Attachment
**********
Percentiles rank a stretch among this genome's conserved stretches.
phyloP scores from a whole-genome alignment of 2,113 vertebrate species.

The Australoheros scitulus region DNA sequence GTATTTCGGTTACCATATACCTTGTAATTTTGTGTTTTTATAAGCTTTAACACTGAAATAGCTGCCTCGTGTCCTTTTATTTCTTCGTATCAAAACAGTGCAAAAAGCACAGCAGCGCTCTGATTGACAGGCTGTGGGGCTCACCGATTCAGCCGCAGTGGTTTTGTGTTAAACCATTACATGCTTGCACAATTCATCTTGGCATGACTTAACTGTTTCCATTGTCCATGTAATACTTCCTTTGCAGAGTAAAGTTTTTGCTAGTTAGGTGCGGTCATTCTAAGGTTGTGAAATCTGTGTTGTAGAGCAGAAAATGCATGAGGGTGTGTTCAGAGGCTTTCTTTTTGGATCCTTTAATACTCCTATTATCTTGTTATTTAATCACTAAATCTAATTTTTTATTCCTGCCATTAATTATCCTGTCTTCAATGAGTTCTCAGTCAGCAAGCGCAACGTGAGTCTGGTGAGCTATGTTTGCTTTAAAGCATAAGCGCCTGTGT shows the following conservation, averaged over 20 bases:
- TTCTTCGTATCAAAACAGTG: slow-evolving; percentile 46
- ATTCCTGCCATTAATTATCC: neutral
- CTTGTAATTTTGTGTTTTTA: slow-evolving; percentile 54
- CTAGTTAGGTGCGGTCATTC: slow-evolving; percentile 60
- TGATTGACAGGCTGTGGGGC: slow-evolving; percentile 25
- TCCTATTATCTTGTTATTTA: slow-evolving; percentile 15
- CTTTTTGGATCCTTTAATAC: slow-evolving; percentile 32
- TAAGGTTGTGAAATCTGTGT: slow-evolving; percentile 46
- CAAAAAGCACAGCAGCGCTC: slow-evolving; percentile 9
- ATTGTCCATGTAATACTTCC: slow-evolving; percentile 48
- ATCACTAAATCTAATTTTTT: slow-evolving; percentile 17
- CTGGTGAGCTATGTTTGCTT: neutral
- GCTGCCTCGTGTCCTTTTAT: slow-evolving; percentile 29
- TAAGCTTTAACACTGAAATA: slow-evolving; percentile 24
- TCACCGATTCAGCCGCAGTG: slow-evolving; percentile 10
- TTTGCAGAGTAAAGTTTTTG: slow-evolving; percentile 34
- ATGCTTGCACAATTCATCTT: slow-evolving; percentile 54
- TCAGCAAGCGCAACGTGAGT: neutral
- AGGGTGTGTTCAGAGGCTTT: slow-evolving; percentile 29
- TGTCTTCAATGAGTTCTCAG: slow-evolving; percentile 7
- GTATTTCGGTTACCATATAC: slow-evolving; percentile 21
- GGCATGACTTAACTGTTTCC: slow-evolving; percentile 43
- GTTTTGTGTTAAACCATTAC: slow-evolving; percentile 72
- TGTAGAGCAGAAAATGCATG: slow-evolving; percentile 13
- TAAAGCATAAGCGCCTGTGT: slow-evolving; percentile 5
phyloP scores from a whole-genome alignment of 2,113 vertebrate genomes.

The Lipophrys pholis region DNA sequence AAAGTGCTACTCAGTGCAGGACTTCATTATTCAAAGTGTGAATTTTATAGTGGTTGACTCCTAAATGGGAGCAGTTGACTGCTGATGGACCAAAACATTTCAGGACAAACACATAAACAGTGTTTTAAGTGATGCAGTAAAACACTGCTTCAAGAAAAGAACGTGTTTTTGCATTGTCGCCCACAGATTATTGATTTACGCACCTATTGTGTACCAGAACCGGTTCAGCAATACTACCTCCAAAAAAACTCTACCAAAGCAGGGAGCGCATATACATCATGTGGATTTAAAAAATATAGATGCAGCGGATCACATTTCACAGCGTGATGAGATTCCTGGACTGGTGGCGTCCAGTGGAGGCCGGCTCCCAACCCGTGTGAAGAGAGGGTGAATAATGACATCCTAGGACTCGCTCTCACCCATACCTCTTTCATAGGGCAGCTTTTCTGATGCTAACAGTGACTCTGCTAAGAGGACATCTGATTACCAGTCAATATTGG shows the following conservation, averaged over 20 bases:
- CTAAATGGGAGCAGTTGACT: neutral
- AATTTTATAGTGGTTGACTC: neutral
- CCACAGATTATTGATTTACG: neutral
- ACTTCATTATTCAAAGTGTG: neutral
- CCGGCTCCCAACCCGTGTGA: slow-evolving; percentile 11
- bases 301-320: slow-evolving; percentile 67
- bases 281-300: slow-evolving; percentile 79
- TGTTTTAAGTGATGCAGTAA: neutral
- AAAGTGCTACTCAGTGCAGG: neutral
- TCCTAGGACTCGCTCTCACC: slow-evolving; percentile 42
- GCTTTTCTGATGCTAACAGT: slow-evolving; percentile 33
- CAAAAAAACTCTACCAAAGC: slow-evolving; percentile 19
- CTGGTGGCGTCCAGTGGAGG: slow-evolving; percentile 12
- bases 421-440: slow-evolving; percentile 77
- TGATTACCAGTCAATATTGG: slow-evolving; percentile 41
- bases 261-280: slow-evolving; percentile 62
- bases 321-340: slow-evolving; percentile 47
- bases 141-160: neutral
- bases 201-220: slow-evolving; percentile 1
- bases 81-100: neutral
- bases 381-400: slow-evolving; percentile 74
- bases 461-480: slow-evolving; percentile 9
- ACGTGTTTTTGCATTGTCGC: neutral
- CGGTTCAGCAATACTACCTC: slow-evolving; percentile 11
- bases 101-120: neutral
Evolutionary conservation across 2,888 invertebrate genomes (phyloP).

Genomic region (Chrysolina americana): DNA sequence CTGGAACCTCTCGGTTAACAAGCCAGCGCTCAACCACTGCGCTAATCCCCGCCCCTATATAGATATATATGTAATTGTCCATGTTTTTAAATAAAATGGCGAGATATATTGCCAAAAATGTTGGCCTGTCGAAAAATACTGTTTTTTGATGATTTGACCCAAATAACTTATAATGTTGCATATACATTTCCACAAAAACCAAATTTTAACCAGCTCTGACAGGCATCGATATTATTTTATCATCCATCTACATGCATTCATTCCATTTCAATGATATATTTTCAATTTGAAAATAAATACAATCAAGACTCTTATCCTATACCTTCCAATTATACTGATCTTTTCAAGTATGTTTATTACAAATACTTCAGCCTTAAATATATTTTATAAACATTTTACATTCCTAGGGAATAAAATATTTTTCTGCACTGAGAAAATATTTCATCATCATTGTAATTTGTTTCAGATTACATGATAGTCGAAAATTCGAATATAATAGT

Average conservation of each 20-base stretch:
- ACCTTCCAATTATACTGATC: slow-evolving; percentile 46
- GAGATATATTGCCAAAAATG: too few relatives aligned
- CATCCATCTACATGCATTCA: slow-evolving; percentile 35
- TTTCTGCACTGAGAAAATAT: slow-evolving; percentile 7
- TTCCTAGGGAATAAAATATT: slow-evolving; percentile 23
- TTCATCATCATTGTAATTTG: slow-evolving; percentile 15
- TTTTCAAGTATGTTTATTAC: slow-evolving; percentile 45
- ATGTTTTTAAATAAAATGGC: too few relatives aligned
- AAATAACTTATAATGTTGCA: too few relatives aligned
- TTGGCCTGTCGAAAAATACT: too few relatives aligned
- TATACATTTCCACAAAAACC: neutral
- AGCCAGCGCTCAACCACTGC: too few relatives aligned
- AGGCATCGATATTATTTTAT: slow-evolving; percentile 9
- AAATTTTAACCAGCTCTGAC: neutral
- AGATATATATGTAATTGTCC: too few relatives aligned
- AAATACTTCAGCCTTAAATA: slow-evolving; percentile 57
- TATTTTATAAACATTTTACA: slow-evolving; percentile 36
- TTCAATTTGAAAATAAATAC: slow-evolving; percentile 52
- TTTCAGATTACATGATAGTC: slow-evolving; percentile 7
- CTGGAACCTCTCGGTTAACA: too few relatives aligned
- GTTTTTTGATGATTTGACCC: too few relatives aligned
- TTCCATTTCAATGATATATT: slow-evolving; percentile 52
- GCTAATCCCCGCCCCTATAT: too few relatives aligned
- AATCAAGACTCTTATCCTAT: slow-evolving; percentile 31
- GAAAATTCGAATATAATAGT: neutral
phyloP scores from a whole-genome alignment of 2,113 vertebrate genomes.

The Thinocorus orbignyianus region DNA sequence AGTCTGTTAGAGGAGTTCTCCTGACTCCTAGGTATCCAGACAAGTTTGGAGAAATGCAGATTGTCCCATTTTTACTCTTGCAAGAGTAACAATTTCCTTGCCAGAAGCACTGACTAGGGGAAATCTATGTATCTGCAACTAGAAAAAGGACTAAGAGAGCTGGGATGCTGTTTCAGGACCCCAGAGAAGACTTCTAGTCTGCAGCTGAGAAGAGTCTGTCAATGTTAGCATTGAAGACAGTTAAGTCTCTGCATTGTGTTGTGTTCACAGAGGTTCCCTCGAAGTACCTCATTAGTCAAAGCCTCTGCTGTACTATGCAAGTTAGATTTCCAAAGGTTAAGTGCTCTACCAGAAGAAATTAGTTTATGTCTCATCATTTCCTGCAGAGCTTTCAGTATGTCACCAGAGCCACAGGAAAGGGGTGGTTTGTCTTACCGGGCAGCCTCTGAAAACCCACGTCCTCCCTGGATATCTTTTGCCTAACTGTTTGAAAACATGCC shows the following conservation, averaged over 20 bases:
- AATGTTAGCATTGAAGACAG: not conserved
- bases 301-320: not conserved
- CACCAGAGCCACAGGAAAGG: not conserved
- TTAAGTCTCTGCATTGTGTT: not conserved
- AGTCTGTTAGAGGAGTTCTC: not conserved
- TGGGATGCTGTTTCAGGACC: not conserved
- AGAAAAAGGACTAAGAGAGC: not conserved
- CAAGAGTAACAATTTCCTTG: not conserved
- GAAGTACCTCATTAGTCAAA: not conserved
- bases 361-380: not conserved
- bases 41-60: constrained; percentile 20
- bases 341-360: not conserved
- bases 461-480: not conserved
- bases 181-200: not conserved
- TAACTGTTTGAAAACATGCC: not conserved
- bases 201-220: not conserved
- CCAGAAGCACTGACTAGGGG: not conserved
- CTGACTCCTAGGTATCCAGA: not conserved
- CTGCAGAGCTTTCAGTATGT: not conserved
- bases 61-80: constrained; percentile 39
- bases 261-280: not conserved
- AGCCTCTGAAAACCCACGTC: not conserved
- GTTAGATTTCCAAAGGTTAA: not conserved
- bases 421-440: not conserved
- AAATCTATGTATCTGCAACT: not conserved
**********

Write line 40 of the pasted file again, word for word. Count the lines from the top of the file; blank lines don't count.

- TCCTAGGACTCGCTCTCACC: slow-evolving; percentile 42